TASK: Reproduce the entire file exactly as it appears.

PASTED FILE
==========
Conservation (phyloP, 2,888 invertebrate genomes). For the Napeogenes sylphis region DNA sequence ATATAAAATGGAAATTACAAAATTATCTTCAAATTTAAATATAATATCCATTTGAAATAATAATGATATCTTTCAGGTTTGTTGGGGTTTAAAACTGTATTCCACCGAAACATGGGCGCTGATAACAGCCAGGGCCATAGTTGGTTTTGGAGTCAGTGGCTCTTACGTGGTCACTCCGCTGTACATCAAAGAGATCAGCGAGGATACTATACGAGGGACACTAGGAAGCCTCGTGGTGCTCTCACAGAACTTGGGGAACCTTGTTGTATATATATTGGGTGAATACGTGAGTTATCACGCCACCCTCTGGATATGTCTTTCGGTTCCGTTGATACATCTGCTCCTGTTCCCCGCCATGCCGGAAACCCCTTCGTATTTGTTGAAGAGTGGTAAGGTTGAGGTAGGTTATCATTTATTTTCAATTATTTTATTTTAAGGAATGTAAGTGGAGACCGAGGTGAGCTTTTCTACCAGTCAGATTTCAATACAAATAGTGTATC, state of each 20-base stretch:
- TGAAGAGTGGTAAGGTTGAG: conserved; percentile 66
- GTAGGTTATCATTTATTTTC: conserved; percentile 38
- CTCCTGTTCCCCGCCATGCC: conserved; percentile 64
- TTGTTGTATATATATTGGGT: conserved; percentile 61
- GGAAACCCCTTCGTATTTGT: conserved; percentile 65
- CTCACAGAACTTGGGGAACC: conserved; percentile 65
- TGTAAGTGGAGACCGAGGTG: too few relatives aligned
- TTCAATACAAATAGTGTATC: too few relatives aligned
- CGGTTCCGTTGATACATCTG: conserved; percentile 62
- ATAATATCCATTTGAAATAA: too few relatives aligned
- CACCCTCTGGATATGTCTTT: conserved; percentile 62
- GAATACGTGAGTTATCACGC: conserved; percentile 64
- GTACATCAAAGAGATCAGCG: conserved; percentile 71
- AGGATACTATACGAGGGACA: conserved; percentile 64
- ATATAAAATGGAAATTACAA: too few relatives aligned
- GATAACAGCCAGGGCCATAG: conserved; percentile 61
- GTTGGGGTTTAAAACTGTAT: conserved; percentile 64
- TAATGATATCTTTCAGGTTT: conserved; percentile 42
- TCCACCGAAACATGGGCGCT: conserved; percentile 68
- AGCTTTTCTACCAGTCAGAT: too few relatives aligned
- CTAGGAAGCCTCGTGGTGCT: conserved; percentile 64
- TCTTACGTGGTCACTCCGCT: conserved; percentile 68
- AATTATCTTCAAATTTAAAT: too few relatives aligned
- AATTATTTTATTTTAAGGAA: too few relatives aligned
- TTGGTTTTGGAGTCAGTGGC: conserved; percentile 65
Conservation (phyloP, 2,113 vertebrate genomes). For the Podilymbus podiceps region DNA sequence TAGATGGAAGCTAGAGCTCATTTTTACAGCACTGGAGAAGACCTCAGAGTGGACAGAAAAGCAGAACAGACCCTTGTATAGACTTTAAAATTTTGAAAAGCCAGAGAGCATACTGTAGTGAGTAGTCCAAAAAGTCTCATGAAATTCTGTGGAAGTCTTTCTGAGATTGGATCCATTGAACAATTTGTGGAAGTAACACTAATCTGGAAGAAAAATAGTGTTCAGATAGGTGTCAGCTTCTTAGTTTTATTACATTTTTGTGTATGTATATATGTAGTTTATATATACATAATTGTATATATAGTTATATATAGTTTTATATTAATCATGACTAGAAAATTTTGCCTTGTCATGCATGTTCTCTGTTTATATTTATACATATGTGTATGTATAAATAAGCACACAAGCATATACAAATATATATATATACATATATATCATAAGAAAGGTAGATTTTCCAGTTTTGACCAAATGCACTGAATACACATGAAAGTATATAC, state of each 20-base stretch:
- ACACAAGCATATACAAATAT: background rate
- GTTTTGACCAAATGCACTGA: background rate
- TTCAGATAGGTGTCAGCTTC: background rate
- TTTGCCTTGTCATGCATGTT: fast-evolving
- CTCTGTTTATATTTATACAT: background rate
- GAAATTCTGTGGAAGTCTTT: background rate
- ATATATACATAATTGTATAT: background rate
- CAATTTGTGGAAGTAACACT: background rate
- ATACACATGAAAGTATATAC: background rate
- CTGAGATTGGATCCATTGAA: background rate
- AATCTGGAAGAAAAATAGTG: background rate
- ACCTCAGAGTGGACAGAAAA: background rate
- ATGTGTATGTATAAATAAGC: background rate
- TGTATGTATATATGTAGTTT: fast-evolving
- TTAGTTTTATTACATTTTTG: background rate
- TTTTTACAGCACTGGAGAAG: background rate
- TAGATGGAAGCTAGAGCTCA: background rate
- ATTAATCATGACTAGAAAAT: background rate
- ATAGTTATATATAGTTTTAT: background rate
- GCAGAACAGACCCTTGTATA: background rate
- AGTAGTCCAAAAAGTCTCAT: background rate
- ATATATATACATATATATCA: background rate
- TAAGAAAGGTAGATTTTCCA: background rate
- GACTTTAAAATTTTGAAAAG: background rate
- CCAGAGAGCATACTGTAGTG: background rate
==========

Conservation (phyloP, 2,888 invertebrate genomes). For the Napeogenes sylphis region DNA sequence ATATAAAATGGAAATTACAAAATTATCTTCAAATTTAAATATAATATCCATTTGAAATAATAATGATATCTTTCAGGTTTGTTGGGGTTTAAAACTGTATTCCACCGAAACATGGGCGCTGATAACAGCCAGGGCCATAGTTGGTTTTGGAGTCAGTGGCTCTTACGTGGTCACTCCGCTGTACATCAAAGAGATCAGCGAGGATACTATACGAGGGACACTAGGAAGCCTCGTGGTGCTCTCACAGAACTTGGGGAACCTTGTTGTATATATATTGGGTGAATACGTGAGTTATCACGCCACCCTCTGGATATGTCTTTCGGTTCCGTTGATACATCTGCTCCTGTTCCCCGCCATGCCGGAAACCCCTTCGTATTTGTTGAAGAGTGGTAAGGTTGAGGTAGGTTATCATTTATTTTCAATTATTTTATTTTAAGGAATGTAAGTGGAGACCGAGGTGAGCTTTTCTACCAGTCAGATTTCAATACAAATAGTGTATC, state of each 20-base stretch:
- TGAAGAGTGGTAAGGTTGAG: conserved; percentile 66
- GTAGGTTATCATTTATTTTC: conserved; percentile 38
- CTCCTGTTCCCCGCCATGCC: conserved; percentile 64
- TTGTTGTATATATATTGGGT: conserved; percentile 61
- GGAAACCCCTTCGTATTTGT: conserved; percentile 65
- CTCACAGAACTTGGGGAACC: conserved; percentile 65
- TGTAAGTGGAGACCGAGGTG: too few relatives aligned
- TTCAATACAAATAGTGTATC: too few relatives aligned
- CGGTTCCGTTGATACATCTG: conserved; percentile 62
- ATAATATCCATTTGAAATAA: too few relatives aligned
- CACCCTCTGGATATGTCTTT: conserved; percentile 62
- GAATACGTGAGTTATCACGC: conserved; percentile 64
- GTACATCAAAGAGATCAGCG: conserved; percentile 71
- AGGATACTATACGAGGGACA: conserved; percentile 64
- ATATAAAATGGAAATTACAA: too few relatives aligned
- GATAACAGCCAGGGCCATAG: conserved; percentile 61
- GTTGGGGTTTAAAACTGTAT: conserved; percentile 64
- TAATGATATCTTTCAGGTTT: conserved; percentile 42
- TCCACCGAAACATGGGCGCT: conserved; percentile 68
- AGCTTTTCTACCAGTCAGAT: too few relatives aligned
- CTAGGAAGCCTCGTGGTGCT: conserved; percentile 64
- TCTTACGTGGTCACTCCGCT: conserved; percentile 68
- AATTATCTTCAAATTTAAAT: too few relatives aligned
- AATTATTTTATTTTAAGGAA: too few relatives aligned
- TTGGTTTTGGAGTCAGTGGC: conserved; percentile 65
Conservation (phyloP, 2,113 vertebrate genomes). For the Podilymbus podiceps region DNA sequence TAGATGGAAGCTAGAGCTCATTTTTACAGCACTGGAGAAGACCTCAGAGTGGACAGAAAAGCAGAACAGACCCTTGTATAGACTTTAAAATTTTGAAAAGCCAGAGAGCATACTGTAGTGAGTAGTCCAAAAAGTCTCATGAAATTCTGTGGAAGTCTTTCTGAGATTGGATCCATTGAACAATTTGTGGAAGTAACACTAATCTGGAAGAAAAATAGTGTTCAGATAGGTGTCAGCTTCTTAGTTTTATTACATTTTTGTGTATGTATATATGTAGTTTATATATACATAATTGTATATATAGTTATATATAGTTTTATATTAATCATGACTAGAAAATTTTGCCTTGTCATGCATGTTCTCTGTTTATATTTATACATATGTGTATGTATAAATAAGCACACAAGCATATACAAATATATATATATACATATATATCATAAGAAAGGTAGATTTTCCAGTTTTGACCAAATGCACTGAATACACATGAAAGTATATAC, state of each 20-base stretch:
- ACACAAGCATATACAAATAT: background rate
- GTTTTGACCAAATGCACTGA: background rate
- TTCAGATAGGTGTCAGCTTC: background rate
- TTTGCCTTGTCATGCATGTT: fast-evolving
- CTCTGTTTATATTTATACAT: background rate
- GAAATTCTGTGGAAGTCTTT: background rate
- ATATATACATAATTGTATAT: background rate
- CAATTTGTGGAAGTAACACT: background rate
- ATACACATGAAAGTATATAC: background rate
- CTGAGATTGGATCCATTGAA: background rate
- AATCTGGAAGAAAAATAGTG: background rate
- ACCTCAGAGTGGACAGAAAA: background rate
- ATGTGTATGTATAAATAAGC: background rate
- TGTATGTATATATGTAGTTT: fast-evolving
- TTAGTTTTATTACATTTTTG: background rate
- TTTTTACAGCACTGGAGAAG: background rate
- TAGATGGAAGCTAGAGCTCA: background rate
- ATTAATCATGACTAGAAAAT: background rate
- ATAGTTATATATAGTTTTAT: background rate
- GCAGAACAGACCCTTGTATA: background rate
- AGTAGTCCAAAAAGTCTCAT: background rate
- ATATATATACATATATATCA: background rate
- TAAGAAAGGTAGATTTTCCA: background rate
- GACTTTAAAATTTTGAAAAG: background rate
- CCAGAGAGCATACTGTAGTG: background rate